An over-the-counter remedy may have caused the death of a 64-year-old engineer from liver failure, a fatal accident inquiry has heard.
Mr Ferrie died in hospital in Edinburgh Royal Infirmary
Norman Ferrie, from Invergowrie, Perthshire, died within two months of starting to take glucosamine tablets to ease the pain of arthritis.
The inquiry heard that the tablets may have caused an acute allergic reaction.
His sister Elaine Ferrie, 59, told the court that her brother had been previously been "strong and healthy".
She claimed the doctor who saw Mr Ferrie just days before his death told her that the Glucosamine tablets could have been the cause of his liver failure.
"The doctor said it was consistent with having an acute allergic reaction to some drug he had ingested - that was glucosamine," said Ms Ferrie, a community safety worker.
"It seems incredible that a very strong and healthy man can die so quickly and the only unusual thing was that he had taken glucosamine."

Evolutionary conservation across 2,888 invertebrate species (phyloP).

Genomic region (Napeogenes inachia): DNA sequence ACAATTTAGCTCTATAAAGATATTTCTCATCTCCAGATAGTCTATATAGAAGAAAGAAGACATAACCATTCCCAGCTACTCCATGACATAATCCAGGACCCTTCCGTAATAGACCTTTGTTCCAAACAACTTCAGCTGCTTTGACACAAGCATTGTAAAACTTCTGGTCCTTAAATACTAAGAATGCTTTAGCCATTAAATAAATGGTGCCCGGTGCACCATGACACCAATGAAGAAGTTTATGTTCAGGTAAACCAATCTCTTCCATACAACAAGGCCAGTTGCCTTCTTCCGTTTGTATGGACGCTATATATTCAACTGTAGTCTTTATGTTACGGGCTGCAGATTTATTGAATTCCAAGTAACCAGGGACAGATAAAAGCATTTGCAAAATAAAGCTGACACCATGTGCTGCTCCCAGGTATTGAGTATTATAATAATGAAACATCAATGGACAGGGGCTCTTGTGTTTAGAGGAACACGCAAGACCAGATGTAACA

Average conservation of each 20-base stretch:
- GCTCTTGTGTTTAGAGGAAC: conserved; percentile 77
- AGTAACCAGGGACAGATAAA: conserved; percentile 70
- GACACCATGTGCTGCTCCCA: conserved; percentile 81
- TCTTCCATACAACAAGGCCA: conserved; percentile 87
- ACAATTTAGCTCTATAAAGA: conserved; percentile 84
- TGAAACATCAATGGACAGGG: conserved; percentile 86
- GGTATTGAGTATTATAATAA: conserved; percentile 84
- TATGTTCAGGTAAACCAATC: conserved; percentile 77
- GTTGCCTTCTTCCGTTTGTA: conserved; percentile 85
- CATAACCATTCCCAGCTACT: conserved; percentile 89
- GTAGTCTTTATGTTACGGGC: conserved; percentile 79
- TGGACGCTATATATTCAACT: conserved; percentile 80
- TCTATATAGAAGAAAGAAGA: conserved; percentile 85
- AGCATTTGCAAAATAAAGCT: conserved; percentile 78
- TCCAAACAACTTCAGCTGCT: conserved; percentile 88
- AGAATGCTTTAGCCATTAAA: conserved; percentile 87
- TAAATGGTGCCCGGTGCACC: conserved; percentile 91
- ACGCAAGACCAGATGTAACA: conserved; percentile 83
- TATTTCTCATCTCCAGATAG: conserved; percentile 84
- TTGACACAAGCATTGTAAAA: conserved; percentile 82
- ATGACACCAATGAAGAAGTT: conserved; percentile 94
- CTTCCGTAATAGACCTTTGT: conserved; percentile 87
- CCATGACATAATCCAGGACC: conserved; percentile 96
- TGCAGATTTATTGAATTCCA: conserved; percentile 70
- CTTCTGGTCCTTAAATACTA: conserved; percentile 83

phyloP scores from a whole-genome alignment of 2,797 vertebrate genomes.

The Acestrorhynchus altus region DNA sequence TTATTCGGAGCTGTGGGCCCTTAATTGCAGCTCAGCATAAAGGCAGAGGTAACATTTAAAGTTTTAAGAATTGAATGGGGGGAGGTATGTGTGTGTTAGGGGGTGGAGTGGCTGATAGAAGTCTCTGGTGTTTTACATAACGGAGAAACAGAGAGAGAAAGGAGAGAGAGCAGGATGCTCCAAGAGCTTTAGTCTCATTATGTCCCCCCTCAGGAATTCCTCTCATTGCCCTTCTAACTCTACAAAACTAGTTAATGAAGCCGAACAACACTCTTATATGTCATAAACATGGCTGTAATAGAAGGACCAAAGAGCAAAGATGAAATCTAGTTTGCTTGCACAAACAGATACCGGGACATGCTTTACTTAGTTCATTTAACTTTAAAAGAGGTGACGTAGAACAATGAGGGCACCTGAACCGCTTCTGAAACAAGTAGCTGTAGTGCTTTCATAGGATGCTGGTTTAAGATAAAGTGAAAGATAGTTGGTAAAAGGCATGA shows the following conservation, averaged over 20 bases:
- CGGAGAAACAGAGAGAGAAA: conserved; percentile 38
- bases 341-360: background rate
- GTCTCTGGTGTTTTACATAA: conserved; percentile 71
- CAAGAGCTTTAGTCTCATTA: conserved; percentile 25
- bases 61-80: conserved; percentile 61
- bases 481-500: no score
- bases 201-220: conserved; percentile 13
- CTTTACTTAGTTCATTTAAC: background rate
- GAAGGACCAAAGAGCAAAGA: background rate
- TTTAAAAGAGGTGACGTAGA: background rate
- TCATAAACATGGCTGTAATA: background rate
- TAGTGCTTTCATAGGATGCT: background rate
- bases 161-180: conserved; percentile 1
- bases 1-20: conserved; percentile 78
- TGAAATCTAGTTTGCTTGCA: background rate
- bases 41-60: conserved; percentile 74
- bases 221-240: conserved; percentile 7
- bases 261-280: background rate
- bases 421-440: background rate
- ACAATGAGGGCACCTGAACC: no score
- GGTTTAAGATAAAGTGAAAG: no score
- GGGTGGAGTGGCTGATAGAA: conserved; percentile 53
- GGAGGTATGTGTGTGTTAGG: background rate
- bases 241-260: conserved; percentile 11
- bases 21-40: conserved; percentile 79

She called for warnings about the potential risks of such alternative medicines to be made more widely available and for them to be tested as rigorously as prescription medicines.
"We feel the public need to be aware that there are possible risks to taking glucosamine or other such remedies," she added.
"We feel there should be systems in place to flag up similar incidents which would show the history of side effects and that there are dangers in relation to this."
Ms Ferrie said that her brother started taking the glumosamine tablets in April or May 2004 and began to feel unwell three or four weeks later.
In June he went for blood tests at Ninewells Hospital in Dundee and was admitted later that month, but died in Edinburgh Royal Infirmary on 3 July.
Glucosamine, a chemical compound which occurs naturally in the body, is involved in the maintenance of connective tissue such as the cartilage.
The inquiry will continue next year.